A bill entitled, “Bipartisan State Board Changes” – House Bill 1029 – (Reps. Torbett, R-Gaston and Iler, R-Brunswick), which sailed to passage in the General Assembly yesterday, ends a two-year struggle between the General Assembly and Gov. Roy Cooper over partisan control of the State Board of Elections. The bill also covers several other areas, including allowing for a new primary in a disputed congressional race and concerns over absentee ballot fraud.
The bill largely returns the state elections and lobbying management structure to that of 2016, with the State Board of Elections handling elections and campaign finance issues, the State Ethics Commission dealing with ethics compliance and enforcement, and the Secretary of State’s office tasked with registering and regulating lobbyists.
After the 2016 elections, those functions had been combined into an eight-member Bipartisan State Board of Ethics and Elections Enforcement in 2017. However, the state Supreme Court sided with Cooper’s argument that the merger of the boards interfered with his constitutional power to enforce elections laws. The General Assembly responded by putting the question to voters in the form of an amendment to the North Carolina Constitution on the November 2018 ballot. Voters rejected the proposed amendment by a margin of 62-38 percent. As with redistricting, elections enforcement is inherently political. The changes included in HB 1029 are an acknowledgment of that and the referendum results.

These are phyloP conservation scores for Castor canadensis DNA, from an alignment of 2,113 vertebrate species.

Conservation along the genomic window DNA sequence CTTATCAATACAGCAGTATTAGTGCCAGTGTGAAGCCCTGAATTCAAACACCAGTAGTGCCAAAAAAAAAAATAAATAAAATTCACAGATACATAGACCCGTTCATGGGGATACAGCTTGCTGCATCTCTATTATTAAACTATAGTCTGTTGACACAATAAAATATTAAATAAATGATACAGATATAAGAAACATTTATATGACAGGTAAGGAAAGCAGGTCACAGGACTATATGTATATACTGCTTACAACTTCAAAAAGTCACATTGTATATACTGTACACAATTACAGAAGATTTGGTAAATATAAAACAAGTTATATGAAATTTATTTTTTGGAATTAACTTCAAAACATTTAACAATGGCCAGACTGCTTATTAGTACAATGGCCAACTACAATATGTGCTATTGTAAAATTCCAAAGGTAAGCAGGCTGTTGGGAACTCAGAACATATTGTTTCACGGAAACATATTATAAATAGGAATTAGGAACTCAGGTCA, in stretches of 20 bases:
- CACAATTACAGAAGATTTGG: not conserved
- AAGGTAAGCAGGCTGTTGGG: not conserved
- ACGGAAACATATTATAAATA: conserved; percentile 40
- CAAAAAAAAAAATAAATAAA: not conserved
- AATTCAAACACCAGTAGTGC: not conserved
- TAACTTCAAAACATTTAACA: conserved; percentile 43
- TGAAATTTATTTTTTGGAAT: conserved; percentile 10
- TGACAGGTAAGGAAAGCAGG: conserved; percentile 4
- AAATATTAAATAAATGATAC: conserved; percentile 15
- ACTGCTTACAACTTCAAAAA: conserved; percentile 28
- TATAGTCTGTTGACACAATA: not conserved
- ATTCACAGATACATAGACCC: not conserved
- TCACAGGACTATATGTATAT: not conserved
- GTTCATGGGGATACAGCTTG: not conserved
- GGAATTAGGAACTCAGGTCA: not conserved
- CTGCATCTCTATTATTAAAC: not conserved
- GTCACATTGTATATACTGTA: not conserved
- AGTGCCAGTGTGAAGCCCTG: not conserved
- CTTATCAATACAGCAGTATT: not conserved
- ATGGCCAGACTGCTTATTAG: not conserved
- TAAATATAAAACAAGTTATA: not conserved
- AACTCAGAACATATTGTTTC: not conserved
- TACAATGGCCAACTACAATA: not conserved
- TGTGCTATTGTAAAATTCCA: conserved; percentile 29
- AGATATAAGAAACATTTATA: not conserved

Addressing a more recent concern, the bill stipulates that a new primary would be required if the Board of Elections orders a new congressional general election. Broadly, the change acknowledges that a new election is a new political event, information about which would likely affect whom primary voters would chose to represent their party in the general election. More specifically, a new election is also an acknowledgement that extensive ballot harvesting took place in the 9th Congressional District Republican primary as well as in the general election. HB 1029 specifies that the implementation of the voter ID law will not apply to any new election ordered for a 2018 contest, giving local election officials sufficient time to implement the law.
The bill also addresses problems associated with absentee voting. The bill attempts to fill a gap in the current law by requiring certification that the person submitting an absentee ballot is, in fact, the person to whom it was issued. Verification can be accomplished by having the two adults currently required to witness the marking of the absentee ballot also sign certification, causing no additional burden to the voter. Alternatively, the voter can have the ballot application notarized if one of the witnesses cannot confirm the identity of the voter.
HB 1029 also requires the State Board of Elections to investigate potential absentee ballot fraud over the past five election cycles. In addition to providing data on mail-in absentee ballots, the board must specifically report on “instances of potential mail-in ballot harvesting,” a pernicious practice in which political operatives take ballots from voters rather than allowing voters to directly submit their own ballots as required by law. Alleged ballot harvesting has been going on in Bladen County since at least 2016 and has allegedly been practiced in other counties as well.
The bill also includes provisions that lessen the likelihood that the General Assembly would have to go into special session to address legal challenges to legislative districts and reforms, potentially saving taxpayer money.
HB 1029 now goes to Cooper for his signature. While a spokesman for the governor says he is “reviewing this legislation carefully”, Cooper is unlikely to veto the bill.